Changes needed to Emergency Allocation MIQ process

National’s Covid-19 Response spokesperson Chris Bishop and Immigration spokesperson Erica Stanford have written to the Government offering constructive suggestions to improve the MIQ and Emergency Allocation process in order to prevent further tragic outcomes in the future.

The case of Mr Rael Kwasnik, a young man who applied twice for an Isolation Exemption in order to see his terminally-ill father and to attend a private visitation following his death, has highlighted a number issues in the Emergency Allocation process.

“This case is a perfect example of how our MIQ system lacks flexibility or responsiveness and it’s shown a number of areas where the Isolation Exemption process can be improved,” Mr Bishop says.

“The reason Kiwis are granted an Emergency Allocation is because there is an emergency and time is of the essence. Mr Kwasnik was forced to wait a number of days before he was told he wouldn’t be able to see his father.

“There needs to be a better process for those who are applying or are accepted for an Emergency Allocation place.”

Mr Bishop and Ms Stanford have suggested the following recommendations:

  1. Unless there is an exceptional reason an approved Emergency Allocation place should be allocated to the city where the relevant emergency event is occurring.
  2. A person with an Emergency Allocation place should be assigned a case manager to make sure any concerns or applications can be addressed urgently.
  3. A person arriving into an Emergency Allocation should receive a Day 1 Covid-19 test.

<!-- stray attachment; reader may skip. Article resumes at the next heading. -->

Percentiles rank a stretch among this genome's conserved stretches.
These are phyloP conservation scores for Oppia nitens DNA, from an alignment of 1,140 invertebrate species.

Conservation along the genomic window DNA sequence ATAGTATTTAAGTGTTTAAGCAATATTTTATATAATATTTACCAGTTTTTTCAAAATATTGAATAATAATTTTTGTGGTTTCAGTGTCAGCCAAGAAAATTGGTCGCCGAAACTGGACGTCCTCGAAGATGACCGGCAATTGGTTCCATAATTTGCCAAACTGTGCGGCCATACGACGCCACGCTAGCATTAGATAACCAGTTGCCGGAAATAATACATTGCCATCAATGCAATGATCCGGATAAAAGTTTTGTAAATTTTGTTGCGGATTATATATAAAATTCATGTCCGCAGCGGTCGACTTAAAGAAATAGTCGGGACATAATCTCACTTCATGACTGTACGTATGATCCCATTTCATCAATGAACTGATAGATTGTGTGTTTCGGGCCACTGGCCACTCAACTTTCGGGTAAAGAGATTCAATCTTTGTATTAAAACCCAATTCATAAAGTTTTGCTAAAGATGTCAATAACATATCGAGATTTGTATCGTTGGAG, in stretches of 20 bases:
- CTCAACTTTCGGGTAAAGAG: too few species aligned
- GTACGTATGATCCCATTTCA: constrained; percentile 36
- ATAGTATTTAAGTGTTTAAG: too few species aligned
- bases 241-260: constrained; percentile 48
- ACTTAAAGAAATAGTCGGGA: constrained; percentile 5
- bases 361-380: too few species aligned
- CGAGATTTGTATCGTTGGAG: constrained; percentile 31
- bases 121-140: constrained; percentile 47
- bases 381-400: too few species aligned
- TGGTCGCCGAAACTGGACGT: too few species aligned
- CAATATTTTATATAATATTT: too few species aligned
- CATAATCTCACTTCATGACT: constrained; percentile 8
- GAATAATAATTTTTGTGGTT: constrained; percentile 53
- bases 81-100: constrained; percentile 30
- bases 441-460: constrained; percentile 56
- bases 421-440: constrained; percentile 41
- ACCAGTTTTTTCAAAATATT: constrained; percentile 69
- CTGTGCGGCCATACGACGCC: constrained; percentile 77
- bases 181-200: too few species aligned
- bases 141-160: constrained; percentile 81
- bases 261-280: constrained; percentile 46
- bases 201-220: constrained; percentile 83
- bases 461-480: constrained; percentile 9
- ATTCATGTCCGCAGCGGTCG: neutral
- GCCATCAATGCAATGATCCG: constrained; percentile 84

4. The length of time a family member has been ill shouldn’t have a negative bearing on the request.
  5. Applicants should be provided with a Public Health Risk and Impact Assessment from the outset to avoid creating unrealistic expectations.

“Despite following the current MIQ process, Mr Kwasnik was unable to see his father either before or after his death, which was the entire reason for his travel and his approved Emergency Allocation,” Mr Bishop says.

“People who are in similar situations to Mr Kwasnik are already dealing with a lot of emotional strain, which is only exacerbated by having limited interactions with multiple staff. Dedicated case managers catering to these people would help ease this pressure,” Ms Stanford says.

“Many Kiwis who have been approved for an Emergency Allocation place assume they will then be approved for Isolation Exemption. This isn’t the case and there needs to be clearer communication from the Government on this process.

“But if the Government had opened a trans-Tasman bubble, Mr Kwasnik’s experience would have been dramatically different as his only travel was from Australia, and he would’ve been able to see his father before he passed.

“National’s recommendations are simple yet they will help make sure other people arriving into New Zealand under emergency circumstances won’t have to endure the same cruel experience as Mr Kwasnik.”

You can read the letter from Chris Bishop and Erica Stanford to Covid-19 Response Minister Chris Hipkins here.